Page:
Rich Man Poor Man

by Ben Cheng
Twenty-sixth Sunday in Ordinary Time

Amos 6:1A, 4-7

1 Timothy 6:11-16

Luke 16:19-31

Our readings for the Sunday are two of the very strong biblical statements regarding justice and responsibility of the rich towards the poor.

The first reading is taken from the remarkable Book of the Prophet Amos, who is a favorite prophet among those who work for justice. He says, "Thus says the Lord God of host: Woe to those who are complacent in Zion... Those who lie on beds of ivory, and lounge upon their couches, while the poor languish" (Amos 6:1-6). What Amos intuits is heart of the Law, the Law of God, from a keen sense of justice to our compassion for any oppressed, marginalized, and poor people of their sufferings.

The overtone of Amos can also be heard clearly in our gospel, the parable of the Dives and Lazarus. “Dives”, a rich man in Latin, is someone who lives in luxury every day. At his gate lied a beggar named Lazarus who is covered with sores and is longing to eat what is fallen off from the rich man's table (Ref Lk 16:19-21). This injustice cries out to heaven for vengeance; then we hear about the rest of the story: "Both men died, Lazarus is taken up to the bosom of Abraham, and Dives is in hell, in torment" (Ref. Lk 16:12-23).

Think of this torment that begins even now. What has been described is the suffering that comes from isolation, for we are meant to be connected to one another precisely through God. When we lock ourselves into the narrow space of our ego, we are in conflict with our own nature, subsequently, we suffer. The rich man is "closed" and "caved in" on himself, and that is the torment on himself, such is the torment holding him captive. The creator God is the Lord of creations, and therefore the owner of all things. Ultimately, nothing belongs to any of us. We do not have control over any of our possessions, instead, God does. We are not masters but only stewards of God’s possessions, and stewardship implies cooperation with God’s intention.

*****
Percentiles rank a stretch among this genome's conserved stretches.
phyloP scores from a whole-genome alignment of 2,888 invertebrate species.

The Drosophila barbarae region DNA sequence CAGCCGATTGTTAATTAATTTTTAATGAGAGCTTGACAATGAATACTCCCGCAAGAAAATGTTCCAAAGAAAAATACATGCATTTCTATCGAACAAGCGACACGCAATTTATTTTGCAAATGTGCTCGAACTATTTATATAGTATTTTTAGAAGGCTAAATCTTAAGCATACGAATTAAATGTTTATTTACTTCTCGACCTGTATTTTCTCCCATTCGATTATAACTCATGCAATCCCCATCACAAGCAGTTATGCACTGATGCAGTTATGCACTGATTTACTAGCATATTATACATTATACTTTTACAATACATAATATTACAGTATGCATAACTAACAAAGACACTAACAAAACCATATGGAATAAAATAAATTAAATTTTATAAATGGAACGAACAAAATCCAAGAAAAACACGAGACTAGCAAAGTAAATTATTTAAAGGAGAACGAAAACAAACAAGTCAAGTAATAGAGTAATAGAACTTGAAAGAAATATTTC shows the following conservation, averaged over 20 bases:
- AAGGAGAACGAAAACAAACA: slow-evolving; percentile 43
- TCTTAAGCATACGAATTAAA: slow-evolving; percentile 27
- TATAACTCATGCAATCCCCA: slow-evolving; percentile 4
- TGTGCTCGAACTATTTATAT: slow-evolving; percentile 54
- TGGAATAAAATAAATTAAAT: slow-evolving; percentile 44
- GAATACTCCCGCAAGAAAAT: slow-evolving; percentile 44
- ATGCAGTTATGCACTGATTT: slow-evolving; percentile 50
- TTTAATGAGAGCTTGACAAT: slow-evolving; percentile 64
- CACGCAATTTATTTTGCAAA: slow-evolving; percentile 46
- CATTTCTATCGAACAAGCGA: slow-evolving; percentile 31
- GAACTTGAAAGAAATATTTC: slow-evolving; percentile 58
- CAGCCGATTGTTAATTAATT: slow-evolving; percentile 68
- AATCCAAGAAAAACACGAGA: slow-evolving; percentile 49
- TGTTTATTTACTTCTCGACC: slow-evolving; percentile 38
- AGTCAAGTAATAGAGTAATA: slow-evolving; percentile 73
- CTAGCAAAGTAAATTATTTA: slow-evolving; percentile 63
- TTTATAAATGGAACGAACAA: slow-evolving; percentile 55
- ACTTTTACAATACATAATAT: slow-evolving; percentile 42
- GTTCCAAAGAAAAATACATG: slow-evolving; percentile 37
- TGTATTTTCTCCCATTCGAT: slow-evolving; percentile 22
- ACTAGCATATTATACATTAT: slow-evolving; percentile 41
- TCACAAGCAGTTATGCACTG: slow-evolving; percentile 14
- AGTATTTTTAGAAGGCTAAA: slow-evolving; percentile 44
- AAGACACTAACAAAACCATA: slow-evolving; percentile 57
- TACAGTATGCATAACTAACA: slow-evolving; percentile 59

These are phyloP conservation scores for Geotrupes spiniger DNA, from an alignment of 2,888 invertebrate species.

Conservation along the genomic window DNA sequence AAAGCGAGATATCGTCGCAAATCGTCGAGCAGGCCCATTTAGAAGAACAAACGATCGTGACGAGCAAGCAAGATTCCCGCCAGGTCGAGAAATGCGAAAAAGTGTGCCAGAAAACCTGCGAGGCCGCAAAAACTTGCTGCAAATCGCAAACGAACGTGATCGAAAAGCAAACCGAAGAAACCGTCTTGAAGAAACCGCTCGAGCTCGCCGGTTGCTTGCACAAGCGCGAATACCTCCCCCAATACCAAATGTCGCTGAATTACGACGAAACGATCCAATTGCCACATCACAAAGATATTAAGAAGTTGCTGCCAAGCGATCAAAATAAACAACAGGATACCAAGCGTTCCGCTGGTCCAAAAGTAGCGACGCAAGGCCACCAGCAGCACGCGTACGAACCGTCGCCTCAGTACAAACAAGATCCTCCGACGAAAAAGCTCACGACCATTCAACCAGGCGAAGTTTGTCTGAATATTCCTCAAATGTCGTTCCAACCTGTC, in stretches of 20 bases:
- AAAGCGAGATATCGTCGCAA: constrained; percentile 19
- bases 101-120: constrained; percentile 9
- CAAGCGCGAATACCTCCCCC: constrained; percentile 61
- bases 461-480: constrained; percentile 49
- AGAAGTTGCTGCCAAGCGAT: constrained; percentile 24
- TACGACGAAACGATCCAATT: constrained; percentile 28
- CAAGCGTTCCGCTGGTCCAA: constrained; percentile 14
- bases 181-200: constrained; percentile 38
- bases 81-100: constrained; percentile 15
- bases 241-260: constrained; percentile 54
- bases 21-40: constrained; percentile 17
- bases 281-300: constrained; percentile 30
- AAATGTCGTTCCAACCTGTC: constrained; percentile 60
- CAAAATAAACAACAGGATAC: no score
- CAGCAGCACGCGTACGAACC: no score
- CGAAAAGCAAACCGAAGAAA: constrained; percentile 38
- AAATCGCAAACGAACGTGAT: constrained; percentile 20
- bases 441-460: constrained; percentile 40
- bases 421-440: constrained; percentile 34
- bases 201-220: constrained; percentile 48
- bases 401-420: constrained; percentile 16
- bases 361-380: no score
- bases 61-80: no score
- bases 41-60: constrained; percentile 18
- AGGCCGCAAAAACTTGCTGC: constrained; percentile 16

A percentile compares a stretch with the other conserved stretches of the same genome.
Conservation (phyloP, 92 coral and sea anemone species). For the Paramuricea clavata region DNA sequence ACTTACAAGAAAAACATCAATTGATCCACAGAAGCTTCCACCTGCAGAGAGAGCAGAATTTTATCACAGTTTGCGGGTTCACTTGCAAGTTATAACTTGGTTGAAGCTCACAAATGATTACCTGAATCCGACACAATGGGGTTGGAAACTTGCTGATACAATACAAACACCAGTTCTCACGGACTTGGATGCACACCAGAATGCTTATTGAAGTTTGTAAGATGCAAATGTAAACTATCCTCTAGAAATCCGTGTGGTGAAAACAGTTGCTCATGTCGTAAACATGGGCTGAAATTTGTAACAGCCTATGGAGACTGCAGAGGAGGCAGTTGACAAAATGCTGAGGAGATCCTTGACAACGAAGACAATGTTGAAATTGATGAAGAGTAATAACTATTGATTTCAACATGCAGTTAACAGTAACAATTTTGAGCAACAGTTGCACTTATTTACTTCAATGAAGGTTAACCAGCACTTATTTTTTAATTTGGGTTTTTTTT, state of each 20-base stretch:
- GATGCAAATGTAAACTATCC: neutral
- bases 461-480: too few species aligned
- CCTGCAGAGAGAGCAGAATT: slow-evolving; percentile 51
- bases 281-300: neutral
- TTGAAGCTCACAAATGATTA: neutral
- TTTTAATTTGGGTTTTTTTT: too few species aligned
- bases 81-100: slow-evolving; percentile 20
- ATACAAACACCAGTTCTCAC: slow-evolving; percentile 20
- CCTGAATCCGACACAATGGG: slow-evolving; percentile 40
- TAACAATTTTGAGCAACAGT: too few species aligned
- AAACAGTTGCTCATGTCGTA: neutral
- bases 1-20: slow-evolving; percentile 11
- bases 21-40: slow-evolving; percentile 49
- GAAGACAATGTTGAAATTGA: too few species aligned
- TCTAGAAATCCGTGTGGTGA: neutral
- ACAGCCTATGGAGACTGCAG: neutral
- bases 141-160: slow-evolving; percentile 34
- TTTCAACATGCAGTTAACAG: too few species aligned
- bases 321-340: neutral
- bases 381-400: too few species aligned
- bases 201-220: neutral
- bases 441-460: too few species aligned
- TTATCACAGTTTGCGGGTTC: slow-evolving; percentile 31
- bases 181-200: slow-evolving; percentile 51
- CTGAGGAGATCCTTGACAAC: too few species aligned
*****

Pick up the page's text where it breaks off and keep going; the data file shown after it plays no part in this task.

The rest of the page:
St. Thomas of Aquinas has put it this way. He says, "We have right to ownership the private property, but in regard to the use of our private property, the common good, that means the good of the whole human family, must always be paramount." (Ref. Summa Theologica, I-II, q.66, a.1-2) This is an extraordinary and deeply challenging observation! Therefore, the correct attitude to ask is, “Why is God permitting me to have this wealth?” I can reassure that our whole financial life will take a new turn if we ask that question this way, “What does God want me to do with this money which He allows me to have?”, and “How does my wealth serve God’s will?”

Dear friends, whether we like it or not, the story of Lazarus at the gate reminds us that we are called by God to care for the poor, an image of God Himself.

This is an excerpt from Bishop Robert Barron’s homilies, including “Rich man, Poor man”, “Lazarus and the Rich man”, and “Amos's Challenge”. For more information, please visit